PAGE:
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A Companion to the Philosophy of Technology by Vincent F. Hendricks, Stig Andur Pedersen, Jan Kyrre Berg Olsen Friis

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Chapter 4

Chinese Technology

FRANCESCA BRAY

In this brief essay I address two issues: how concepts of technology in its modern sense have affected the experience of being Chinese and how technological practices and meanings in China might inflect our own ways of thinking about technology.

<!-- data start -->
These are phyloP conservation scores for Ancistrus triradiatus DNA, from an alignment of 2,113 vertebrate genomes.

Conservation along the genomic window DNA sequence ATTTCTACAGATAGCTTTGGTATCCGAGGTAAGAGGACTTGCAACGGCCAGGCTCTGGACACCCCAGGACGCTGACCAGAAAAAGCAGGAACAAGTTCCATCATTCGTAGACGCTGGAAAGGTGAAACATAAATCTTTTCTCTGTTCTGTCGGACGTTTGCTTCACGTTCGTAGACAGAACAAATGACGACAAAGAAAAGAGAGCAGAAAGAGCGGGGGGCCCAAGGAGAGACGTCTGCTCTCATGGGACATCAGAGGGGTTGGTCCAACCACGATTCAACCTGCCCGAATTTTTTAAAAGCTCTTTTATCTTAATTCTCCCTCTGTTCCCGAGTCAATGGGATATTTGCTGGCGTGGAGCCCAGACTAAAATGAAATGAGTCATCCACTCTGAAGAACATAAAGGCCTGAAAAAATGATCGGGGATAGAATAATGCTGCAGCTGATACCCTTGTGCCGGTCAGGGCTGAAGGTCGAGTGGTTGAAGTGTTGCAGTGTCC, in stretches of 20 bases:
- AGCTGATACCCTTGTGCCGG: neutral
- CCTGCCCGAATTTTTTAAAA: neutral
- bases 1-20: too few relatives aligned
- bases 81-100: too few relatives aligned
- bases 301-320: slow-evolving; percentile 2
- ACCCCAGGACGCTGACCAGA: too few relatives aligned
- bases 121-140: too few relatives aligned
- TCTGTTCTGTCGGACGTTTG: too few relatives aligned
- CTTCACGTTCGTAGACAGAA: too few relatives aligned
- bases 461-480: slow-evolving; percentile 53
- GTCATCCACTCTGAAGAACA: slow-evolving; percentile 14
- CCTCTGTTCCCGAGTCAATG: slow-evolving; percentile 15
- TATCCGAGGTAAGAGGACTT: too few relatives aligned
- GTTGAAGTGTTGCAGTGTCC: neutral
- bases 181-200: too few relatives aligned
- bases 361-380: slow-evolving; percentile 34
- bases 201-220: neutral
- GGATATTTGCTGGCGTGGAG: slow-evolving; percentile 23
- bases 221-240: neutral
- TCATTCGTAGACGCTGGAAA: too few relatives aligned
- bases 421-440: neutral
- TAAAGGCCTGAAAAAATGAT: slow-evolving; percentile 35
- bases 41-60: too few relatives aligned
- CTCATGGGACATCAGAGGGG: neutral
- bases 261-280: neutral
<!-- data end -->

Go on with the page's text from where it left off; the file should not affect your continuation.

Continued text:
In the Novum organum of 1620, Francis Bacon noted that “Printing, gunpowder and the compass have changed the whole face and state of things throughout the world … in so much that no empire, no sect, no star seems to have exerted greater power and influence in human affairs than these mechanical discoveries” (1.129). Karl Marx, in his Economic Notebooks of 1861–3, put it slightly differently: they were “the three great inventions which ushered in bourgeois society. Gunpowder blew up the knightly class, the compass discovered the world market and founded the colonies, and the printing press was the instrument of Protestantism and the regeneration of science” (Marx 1861). In his encylopedic research on science and technology in pre-modern China, Joseph Needham documented the Chinese origins of all these technologies but was then faced with the challenge of explaining why they failed to transform Chinese society as they had revolutionized the West. Until recently both Chinese and Western ideas about technology in China were routinely framed in terms of the so-called “Needham question”: Given that China surpassed Europe in many technical domains until well into the medieval period, why did imperial ...

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